This book presents an implementation of psychodynamic self psychology in the treatment of anorexia nervosa and bulimia nervosa, using a theoretical and therapeutic approach to examine the way that patients turn to food consumption or avoidance in order to supply needs they do not believe can be provided by human beings.
The book starts with an overview of self psychology, presenting both the theory of self psychology and its specific application for the etiology and treatment of eating disorders. Featuring contributions from eating disorder professionals, the book then integrates this theory with 16 compelling case studies to explore how the eating-disordered patient is scared to take up space in a society that encourages precisely that.
Professionals in the field of psychotherapy for eating disorders, as well as the entire community of psychotherapists, will benefit from the empirical capability of the theory to predict the development as well as remission from eating disorders.
Part A: The Theory, Application and Empirical Evidence
- Anorexia and Bulimia: Diagnosis and History of Treatment
- The Emergence of Self Psychology: Opportunities and Dilemmas in the Treatment of Anorexia and Bulimia
- Evidence Basis for Psychodynamic Self Psychology in Eating Disorders
- Transference, Countertransference and Treatment Management
- I Wanted to Disappear
- Would Sheryl be Able to Take up Space?
- The Therapist's Position Facing a Grandiose Self
- "Living My Life"
- A Journey to the Inner Core
- I Am Not Allowed to Be a Whole Person
- Satiable Hunger
- Searching for "Sweet Dreams" and the "Little Prince"
- Patients with Eating Disorders and Latent Idealization Needs
- Absolute Autonomy
- The Right to Exist
- Beauty and the Beast
- The Right to Need and the Permission to Require
- When Someone Believes in Me, I Can Start to Believe in Myself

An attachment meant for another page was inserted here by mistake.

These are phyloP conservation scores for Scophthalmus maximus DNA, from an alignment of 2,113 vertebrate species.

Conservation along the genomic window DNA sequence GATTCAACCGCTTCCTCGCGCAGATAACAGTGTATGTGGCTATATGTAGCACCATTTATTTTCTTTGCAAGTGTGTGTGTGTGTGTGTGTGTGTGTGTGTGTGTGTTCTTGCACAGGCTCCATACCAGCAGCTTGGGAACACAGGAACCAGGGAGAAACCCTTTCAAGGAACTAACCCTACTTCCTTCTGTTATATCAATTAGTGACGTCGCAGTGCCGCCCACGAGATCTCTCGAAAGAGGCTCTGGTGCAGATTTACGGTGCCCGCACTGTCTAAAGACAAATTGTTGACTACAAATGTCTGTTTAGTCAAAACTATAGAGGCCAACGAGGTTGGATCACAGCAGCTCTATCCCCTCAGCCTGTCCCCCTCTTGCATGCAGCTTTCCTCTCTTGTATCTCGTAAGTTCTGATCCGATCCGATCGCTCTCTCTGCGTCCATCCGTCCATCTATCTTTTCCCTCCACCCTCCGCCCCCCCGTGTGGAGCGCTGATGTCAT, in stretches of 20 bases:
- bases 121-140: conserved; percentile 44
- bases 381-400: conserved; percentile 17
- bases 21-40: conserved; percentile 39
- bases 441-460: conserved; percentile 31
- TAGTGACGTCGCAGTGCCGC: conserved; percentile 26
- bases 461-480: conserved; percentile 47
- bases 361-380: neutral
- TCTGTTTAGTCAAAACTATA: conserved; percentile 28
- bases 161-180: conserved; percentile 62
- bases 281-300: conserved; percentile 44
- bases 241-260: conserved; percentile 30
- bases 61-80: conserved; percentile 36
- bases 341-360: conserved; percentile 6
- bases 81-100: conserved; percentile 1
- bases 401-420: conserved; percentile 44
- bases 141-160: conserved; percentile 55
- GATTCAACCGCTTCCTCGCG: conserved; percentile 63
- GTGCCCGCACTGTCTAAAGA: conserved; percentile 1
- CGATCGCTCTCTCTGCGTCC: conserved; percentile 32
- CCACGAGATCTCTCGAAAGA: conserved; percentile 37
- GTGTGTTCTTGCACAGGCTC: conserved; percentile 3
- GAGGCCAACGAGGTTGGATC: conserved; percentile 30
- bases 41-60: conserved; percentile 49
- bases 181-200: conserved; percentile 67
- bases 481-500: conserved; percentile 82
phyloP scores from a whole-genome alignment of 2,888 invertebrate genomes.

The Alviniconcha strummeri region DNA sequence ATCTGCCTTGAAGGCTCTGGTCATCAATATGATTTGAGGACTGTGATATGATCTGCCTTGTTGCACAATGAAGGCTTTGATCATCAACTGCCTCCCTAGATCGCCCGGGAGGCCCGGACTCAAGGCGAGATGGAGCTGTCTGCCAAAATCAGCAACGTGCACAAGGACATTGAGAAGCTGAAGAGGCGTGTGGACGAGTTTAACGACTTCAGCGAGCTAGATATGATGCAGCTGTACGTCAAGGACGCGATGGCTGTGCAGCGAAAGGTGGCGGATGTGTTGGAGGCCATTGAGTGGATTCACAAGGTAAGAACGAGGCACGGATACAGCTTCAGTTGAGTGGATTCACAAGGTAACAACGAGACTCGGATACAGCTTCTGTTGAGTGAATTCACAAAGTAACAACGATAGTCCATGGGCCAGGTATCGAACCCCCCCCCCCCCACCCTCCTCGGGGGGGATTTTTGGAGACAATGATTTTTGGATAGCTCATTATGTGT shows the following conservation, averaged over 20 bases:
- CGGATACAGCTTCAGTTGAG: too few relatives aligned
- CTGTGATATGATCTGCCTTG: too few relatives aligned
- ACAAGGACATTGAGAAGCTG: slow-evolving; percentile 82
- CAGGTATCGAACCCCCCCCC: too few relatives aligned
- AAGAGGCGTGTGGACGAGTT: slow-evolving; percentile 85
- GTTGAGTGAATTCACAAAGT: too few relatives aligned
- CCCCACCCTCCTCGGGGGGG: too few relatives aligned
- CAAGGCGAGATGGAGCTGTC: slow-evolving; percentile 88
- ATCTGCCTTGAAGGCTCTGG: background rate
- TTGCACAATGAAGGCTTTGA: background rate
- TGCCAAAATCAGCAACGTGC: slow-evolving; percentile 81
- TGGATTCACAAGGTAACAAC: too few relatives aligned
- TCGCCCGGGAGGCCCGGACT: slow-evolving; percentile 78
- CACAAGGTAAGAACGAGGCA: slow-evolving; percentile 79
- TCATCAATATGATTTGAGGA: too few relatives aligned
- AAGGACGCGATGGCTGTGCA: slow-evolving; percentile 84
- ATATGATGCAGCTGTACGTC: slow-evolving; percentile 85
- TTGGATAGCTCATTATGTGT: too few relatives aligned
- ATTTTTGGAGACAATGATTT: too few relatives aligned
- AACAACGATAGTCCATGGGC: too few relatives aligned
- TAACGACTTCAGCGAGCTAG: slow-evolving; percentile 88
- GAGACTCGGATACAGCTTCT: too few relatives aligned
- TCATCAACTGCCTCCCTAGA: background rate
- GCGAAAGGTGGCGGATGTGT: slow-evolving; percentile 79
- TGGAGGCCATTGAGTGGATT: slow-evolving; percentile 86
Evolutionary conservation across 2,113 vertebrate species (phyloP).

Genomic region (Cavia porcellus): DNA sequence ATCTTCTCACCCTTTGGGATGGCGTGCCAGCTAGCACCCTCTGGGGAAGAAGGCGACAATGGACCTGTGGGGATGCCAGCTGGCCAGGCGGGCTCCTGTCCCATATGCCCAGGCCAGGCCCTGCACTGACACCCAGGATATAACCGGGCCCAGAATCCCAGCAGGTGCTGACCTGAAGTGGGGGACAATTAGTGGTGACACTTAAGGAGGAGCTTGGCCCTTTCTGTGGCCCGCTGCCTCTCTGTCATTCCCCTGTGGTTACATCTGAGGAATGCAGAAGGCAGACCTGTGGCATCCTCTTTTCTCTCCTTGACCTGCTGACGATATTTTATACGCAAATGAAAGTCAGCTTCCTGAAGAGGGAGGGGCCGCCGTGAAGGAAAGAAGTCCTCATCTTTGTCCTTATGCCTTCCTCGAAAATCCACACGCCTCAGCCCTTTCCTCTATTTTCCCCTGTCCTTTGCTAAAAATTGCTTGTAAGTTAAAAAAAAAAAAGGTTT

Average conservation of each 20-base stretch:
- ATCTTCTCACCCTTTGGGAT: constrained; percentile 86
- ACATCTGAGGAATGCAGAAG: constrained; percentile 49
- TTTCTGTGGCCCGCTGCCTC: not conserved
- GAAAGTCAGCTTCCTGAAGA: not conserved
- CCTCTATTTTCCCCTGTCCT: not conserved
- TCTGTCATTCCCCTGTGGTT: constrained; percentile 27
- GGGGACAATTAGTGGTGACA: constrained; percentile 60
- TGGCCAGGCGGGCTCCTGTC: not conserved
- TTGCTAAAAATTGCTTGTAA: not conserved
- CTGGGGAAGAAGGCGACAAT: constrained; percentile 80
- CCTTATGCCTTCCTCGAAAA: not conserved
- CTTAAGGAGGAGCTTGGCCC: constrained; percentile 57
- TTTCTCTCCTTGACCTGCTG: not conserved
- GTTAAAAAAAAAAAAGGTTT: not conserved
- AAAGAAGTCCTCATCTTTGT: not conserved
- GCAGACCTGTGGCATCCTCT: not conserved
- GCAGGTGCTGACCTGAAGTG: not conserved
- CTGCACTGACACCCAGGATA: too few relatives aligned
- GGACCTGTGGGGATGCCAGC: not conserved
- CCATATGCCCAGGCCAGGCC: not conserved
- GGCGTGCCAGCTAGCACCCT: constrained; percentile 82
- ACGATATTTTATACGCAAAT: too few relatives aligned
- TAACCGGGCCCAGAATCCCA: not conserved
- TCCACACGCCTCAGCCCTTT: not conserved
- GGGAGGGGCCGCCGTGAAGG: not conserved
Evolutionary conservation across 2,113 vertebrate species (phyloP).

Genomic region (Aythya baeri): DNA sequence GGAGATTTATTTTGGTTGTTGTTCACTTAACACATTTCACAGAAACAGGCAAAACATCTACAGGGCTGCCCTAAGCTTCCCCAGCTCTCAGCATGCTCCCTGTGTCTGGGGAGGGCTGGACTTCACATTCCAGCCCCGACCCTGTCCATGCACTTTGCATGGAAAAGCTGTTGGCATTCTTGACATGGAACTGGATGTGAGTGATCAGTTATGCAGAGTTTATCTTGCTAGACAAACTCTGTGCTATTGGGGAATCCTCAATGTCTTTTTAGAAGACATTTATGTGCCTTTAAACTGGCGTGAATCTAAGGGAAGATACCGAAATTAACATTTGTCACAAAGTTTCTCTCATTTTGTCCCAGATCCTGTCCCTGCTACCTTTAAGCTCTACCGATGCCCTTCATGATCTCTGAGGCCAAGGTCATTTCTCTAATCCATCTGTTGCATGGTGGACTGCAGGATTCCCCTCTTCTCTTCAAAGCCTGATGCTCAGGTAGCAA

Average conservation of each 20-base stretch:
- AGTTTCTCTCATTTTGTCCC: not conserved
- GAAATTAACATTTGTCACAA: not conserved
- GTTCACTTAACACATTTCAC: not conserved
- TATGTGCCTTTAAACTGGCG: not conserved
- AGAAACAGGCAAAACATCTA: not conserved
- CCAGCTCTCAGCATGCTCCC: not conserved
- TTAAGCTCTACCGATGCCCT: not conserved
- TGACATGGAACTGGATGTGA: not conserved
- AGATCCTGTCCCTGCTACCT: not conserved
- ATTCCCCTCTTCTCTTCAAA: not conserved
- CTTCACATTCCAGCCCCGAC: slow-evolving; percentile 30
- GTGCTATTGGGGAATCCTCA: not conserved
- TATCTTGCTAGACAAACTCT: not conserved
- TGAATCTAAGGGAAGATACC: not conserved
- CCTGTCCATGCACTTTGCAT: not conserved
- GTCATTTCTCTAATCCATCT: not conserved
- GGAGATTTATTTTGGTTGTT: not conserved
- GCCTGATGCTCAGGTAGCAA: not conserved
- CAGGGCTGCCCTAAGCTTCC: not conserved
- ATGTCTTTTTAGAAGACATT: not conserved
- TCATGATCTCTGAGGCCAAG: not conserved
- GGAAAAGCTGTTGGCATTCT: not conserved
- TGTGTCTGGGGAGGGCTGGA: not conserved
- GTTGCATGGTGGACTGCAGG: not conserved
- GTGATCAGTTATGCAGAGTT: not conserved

- I Don't Want to Make It to 20
Part B: Case Studies
Asher Epstein & Dina Roth
List of Contributors
"In this clinically rich volume, Eytan Bachar and Analu Verbin present an understanding of eating disorders that makes excellent use of self psychological theory. It considers the enormous complexity of managing the treatment of these disorders and reflects the findings of research that demonstrates the effectiveness of psychodynamic self psychology to predict the development of and remission from anorexia and bulimia."
Doris Brothers, PhD, co-founder, The Training and Research in Intersubjective Self Psychology Foundation and advisory board and council member, International Association for Psychoanalytic Self Psychology (IAPSP)
"Bachar and Analu make impressive use of classical self-psychology to understand and treat sufferers from anorexia and bulimia, substantially increasing the theoretical and clinical reach of the original form of this theory. The many clinical stories they provide make this perspective accessible for therapeutic use, and invite further reflections on an extremely challenging, and unfortunately not rare, clinical experiences. Their emphasis on experience-near responsiveness is a gift to therapists and to their suffering patients alike."
Donna M. Orange, PhD, PsyD, Institute for the Psychoanalytic Study of Subjectivity, New York